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String Guide

In this guide we’ll cover the various strings on the market. Core material, gauge and tension react with every violin in a unique way, potentially causing an instrument to sound brighter, darker, or warmer. For the average beginner to intermediate violinist, a synthetic core and medium gauge string is recommended, as these are the most ‘neutral’/balanced strings, i.e. they allow the natural sound of the violin to shine through without too much changes.


String players face a multitude of choices when it comes to choosing violin strings, not to mention a mind-boggling number of E strings that come plated in gold, silver, platinum and other materials. The best way to fully understand how a string sounds would be to install and play it on your violin. However this is of course a time-consuming and costly effort considering the number of choices on the market. Finding your dream strings this way is thus probably unrealistic, but you can make an educated guess about how a string would sound if you understand its basic qualities which alter the tone, volume and responsiveness of your violin, such as its gauge, core and winding materials, as well as tension.

An important thing to keep in mind is that different brands of strings merely slightly modify your violin’s sound to have more or less that of a certain characteristic, and the core tone and playability of your instrument will still shine through.


The word gauge is used to measure the thickness of the string, and this correlates with the tension (the amount of weight) that the string places on the instrument. Different gauges influence the tone produced by the instrument. Thicker strings ( sometimes also referred to as ‘stark’, ‘forte’) have higher tension, and will produce a louder and more powerful sound, however it may result in a ‘dead’ sound if the tension is too high for that instrument. On the other hand, thinner strings (also known as ‘weich’ or ‘dolce’) have a lower tension and tend to be brighter and more responsive.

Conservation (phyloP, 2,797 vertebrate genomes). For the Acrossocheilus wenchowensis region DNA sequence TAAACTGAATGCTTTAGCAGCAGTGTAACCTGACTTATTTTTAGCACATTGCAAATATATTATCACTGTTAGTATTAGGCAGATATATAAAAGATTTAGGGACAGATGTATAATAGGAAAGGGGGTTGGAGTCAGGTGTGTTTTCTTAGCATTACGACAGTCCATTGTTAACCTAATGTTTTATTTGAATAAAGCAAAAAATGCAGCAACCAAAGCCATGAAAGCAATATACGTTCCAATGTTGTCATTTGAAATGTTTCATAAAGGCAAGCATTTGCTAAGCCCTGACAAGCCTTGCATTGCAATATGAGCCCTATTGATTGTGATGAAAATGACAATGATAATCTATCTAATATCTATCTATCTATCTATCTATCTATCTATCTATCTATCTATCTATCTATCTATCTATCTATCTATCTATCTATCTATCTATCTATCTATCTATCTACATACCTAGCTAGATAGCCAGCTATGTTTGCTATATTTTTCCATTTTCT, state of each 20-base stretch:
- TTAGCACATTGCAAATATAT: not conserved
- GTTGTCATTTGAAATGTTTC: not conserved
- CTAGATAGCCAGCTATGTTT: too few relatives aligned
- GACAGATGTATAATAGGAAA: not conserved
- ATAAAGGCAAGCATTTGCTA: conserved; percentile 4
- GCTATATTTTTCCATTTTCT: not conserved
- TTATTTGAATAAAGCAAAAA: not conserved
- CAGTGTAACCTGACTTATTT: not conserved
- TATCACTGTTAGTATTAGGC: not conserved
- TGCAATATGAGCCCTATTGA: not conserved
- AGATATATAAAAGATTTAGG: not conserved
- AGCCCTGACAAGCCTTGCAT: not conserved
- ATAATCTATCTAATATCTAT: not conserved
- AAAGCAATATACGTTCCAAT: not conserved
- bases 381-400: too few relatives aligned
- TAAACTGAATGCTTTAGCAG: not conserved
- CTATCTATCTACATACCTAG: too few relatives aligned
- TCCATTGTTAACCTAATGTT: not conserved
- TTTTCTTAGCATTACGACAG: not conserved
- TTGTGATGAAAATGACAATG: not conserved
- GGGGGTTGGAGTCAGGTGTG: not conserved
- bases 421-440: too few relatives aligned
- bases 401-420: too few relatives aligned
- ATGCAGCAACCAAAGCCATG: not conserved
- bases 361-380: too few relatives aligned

It is generally best to start with a medium gauge first and only move to a different gauge if necessary, as the higher tension can actually choke the sound of some instruments.

String Tension

This is one of the biggest factors which determines the tonal differences between types of strings. It is also often confused with string tension – bear in mind that while some types of strings, tension and gauge are related but not the same.

Most strings come in three main tensions – light, medium and heavy. Gut-core strings generally have a lighter tension than their synthetic-core strings, and steel-core tend to have the highest tension. Lower tension is felt as greater pliability – it’s easier to press down the strings on the fingerboard and they roll a little. Darker, and warmer-sounding strings tend to have lower tension. There are of course exceptions to this, such as Thomastik Infeld Blue vs Infeld Red, which have almost identical tensions, despite the former creating brighter sounds and the former a darker and warmer quality.

It is advised to start with a synthetic core string first as they offer several advantages. Firstly, they are more stable in pitch, and are less prone to slipping out of tune compared to their gut-core counterparts. Next, their tension tend to be neither too light nor heavy. Picking a string with a tension that is too high may cause the sound to choke on certain violins. I will go through common string recommendations at the end.

Core Material

Gut core

These are the original types of strings which date back several centuries. These have the lowest tension of the three main core materials (gut/synthetic/steel) and are typically made from sheep intestines. Because of the low tension and how they are wound, these strings feel softer under the fingers and have a slower response. They also require fine bow dexterity and control in order to produce a good tone. Gut core strings are also the least pitch stable of the three, and require frequent tuning, especially if it is exposed to rapid changes in temperature and humidity.